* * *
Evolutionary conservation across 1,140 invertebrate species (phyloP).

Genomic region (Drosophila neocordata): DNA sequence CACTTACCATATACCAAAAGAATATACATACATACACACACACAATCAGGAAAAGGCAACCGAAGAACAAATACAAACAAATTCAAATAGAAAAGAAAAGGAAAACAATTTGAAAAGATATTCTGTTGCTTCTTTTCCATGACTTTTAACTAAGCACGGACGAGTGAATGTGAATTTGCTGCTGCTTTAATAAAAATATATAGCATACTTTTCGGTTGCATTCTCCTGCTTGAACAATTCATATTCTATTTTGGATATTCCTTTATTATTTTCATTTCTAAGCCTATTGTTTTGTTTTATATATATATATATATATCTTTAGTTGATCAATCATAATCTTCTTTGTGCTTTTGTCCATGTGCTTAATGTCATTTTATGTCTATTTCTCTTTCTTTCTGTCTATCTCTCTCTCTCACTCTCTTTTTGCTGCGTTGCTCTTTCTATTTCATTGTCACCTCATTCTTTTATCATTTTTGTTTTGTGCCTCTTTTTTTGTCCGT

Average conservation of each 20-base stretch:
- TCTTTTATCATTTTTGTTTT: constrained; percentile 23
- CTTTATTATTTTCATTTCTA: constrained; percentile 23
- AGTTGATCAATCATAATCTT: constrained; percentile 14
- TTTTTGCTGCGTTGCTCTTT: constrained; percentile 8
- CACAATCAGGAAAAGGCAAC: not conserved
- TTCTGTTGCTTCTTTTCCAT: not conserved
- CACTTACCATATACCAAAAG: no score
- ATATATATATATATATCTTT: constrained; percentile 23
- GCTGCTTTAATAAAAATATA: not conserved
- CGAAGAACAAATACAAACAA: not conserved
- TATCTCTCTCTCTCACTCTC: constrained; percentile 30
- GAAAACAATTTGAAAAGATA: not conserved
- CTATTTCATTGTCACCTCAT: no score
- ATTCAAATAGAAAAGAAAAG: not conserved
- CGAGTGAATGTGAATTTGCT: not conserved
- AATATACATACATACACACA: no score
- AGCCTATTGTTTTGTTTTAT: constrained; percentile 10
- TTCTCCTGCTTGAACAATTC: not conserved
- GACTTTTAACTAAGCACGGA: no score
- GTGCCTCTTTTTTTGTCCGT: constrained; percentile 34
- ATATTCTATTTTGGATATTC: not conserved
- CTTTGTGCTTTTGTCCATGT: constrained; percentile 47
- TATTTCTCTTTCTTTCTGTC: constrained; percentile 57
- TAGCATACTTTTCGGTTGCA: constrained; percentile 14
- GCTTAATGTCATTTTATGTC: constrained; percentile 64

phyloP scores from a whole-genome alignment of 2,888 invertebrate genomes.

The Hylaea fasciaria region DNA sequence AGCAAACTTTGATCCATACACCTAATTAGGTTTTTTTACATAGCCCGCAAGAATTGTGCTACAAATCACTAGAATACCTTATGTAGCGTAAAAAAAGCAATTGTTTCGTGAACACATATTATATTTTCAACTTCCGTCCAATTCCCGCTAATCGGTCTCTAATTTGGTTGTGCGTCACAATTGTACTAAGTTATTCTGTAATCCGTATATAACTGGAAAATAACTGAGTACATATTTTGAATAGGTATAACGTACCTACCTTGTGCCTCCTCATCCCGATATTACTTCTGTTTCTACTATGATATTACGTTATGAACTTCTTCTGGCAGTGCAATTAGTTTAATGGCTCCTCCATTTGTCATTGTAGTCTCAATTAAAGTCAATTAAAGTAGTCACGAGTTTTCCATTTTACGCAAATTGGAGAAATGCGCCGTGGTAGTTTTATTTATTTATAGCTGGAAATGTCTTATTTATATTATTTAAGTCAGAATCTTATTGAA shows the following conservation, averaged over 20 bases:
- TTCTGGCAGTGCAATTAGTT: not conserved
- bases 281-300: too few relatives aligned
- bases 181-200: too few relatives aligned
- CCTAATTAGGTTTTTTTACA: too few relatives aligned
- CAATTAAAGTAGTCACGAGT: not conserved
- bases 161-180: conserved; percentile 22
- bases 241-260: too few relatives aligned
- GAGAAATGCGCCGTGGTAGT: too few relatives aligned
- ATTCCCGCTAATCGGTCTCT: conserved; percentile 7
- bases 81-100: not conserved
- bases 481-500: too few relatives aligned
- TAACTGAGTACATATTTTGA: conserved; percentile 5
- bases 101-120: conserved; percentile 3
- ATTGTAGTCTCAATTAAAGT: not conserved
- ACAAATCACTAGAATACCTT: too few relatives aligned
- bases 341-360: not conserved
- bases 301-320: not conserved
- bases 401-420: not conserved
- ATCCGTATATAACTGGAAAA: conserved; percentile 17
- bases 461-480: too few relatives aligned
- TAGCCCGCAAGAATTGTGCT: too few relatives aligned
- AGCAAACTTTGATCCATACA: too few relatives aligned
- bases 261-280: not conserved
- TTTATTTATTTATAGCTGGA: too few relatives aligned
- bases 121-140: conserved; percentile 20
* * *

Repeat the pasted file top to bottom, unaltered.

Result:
Evolutionary conservation across 1,140 invertebrate species (phyloP).

Genomic region (Drosophila neocordata): DNA sequence CACTTACCATATACCAAAAGAATATACATACATACACACACACAATCAGGAAAAGGCAACCGAAGAACAAATACAAACAAATTCAAATAGAAAAGAAAAGGAAAACAATTTGAAAAGATATTCTGTTGCTTCTTTTCCATGACTTTTAACTAAGCACGGACGAGTGAATGTGAATTTGCTGCTGCTTTAATAAAAATATATAGCATACTTTTCGGTTGCATTCTCCTGCTTGAACAATTCATATTCTATTTTGGATATTCCTTTATTATTTTCATTTCTAAGCCTATTGTTTTGTTTTATATATATATATATATATCTTTAGTTGATCAATCATAATCTTCTTTGTGCTTTTGTCCATGTGCTTAATGTCATTTTATGTCTATTTCTCTTTCTTTCTGTCTATCTCTCTCTCTCACTCTCTTTTTGCTGCGTTGCTCTTTCTATTTCATTGTCACCTCATTCTTTTATCATTTTTGTTTTGTGCCTCTTTTTTTGTCCGT

Average conservation of each 20-base stretch:
- TCTTTTATCATTTTTGTTTT: constrained; percentile 23
- CTTTATTATTTTCATTTCTA: constrained; percentile 23
- AGTTGATCAATCATAATCTT: constrained; percentile 14
- TTTTTGCTGCGTTGCTCTTT: constrained; percentile 8
- CACAATCAGGAAAAGGCAAC: not conserved
- TTCTGTTGCTTCTTTTCCAT: not conserved
- CACTTACCATATACCAAAAG: no score
- ATATATATATATATATCTTT: constrained; percentile 23
- GCTGCTTTAATAAAAATATA: not conserved
- CGAAGAACAAATACAAACAA: not conserved
- TATCTCTCTCTCTCACTCTC: constrained; percentile 30
- GAAAACAATTTGAAAAGATA: not conserved
- CTATTTCATTGTCACCTCAT: no score
- ATTCAAATAGAAAAGAAAAG: not conserved
- CGAGTGAATGTGAATTTGCT: not conserved
- AATATACATACATACACACA: no score
- AGCCTATTGTTTTGTTTTAT: constrained; percentile 10
- TTCTCCTGCTTGAACAATTC: not conserved
- GACTTTTAACTAAGCACGGA: no score
- GTGCCTCTTTTTTTGTCCGT: constrained; percentile 34
- ATATTCTATTTTGGATATTC: not conserved
- CTTTGTGCTTTTGTCCATGT: constrained; percentile 47
- TATTTCTCTTTCTTTCTGTC: constrained; percentile 57
- TAGCATACTTTTCGGTTGCA: constrained; percentile 14
- GCTTAATGTCATTTTATGTC: constrained; percentile 64

phyloP scores from a whole-genome alignment of 2,888 invertebrate genomes.

The Hylaea fasciaria region DNA sequence AGCAAACTTTGATCCATACACCTAATTAGGTTTTTTTACATAGCCCGCAAGAATTGTGCTACAAATCACTAGAATACCTTATGTAGCGTAAAAAAAGCAATTGTTTCGTGAACACATATTATATTTTCAACTTCCGTCCAATTCCCGCTAATCGGTCTCTAATTTGGTTGTGCGTCACAATTGTACTAAGTTATTCTGTAATCCGTATATAACTGGAAAATAACTGAGTACATATTTTGAATAGGTATAACGTACCTACCTTGTGCCTCCTCATCCCGATATTACTTCTGTTTCTACTATGATATTACGTTATGAACTTCTTCTGGCAGTGCAATTAGTTTAATGGCTCCTCCATTTGTCATTGTAGTCTCAATTAAAGTCAATTAAAGTAGTCACGAGTTTTCCATTTTACGCAAATTGGAGAAATGCGCCGTGGTAGTTTTATTTATTTATAGCTGGAAATGTCTTATTTATATTATTTAAGTCAGAATCTTATTGAA shows the following conservation, averaged over 20 bases:
- TTCTGGCAGTGCAATTAGTT: not conserved
- bases 281-300: too few relatives aligned
- bases 181-200: too few relatives aligned
- CCTAATTAGGTTTTTTTACA: too few relatives aligned
- CAATTAAAGTAGTCACGAGT: not conserved
- bases 161-180: conserved; percentile 22
- bases 241-260: too few relatives aligned
- GAGAAATGCGCCGTGGTAGT: too few relatives aligned
- ATTCCCGCTAATCGGTCTCT: conserved; percentile 7
- bases 81-100: not conserved
- bases 481-500: too few relatives aligned
- TAACTGAGTACATATTTTGA: conserved; percentile 5
- bases 101-120: conserved; percentile 3
- ATTGTAGTCTCAATTAAAGT: not conserved
- ACAAATCACTAGAATACCTT: too few relatives aligned
- bases 341-360: not conserved
- bases 301-320: not conserved
- bases 401-420: not conserved
- ATCCGTATATAACTGGAAAA: conserved; percentile 17
- bases 461-480: too few relatives aligned
- TAGCCCGCAAGAATTGTGCT: too few relatives aligned
- AGCAAACTTTGATCCATACA: too few relatives aligned
- bases 261-280: not conserved
- TTTATTTATTTATAGCTGGA: too few relatives aligned
- bases 121-140: conserved; percentile 20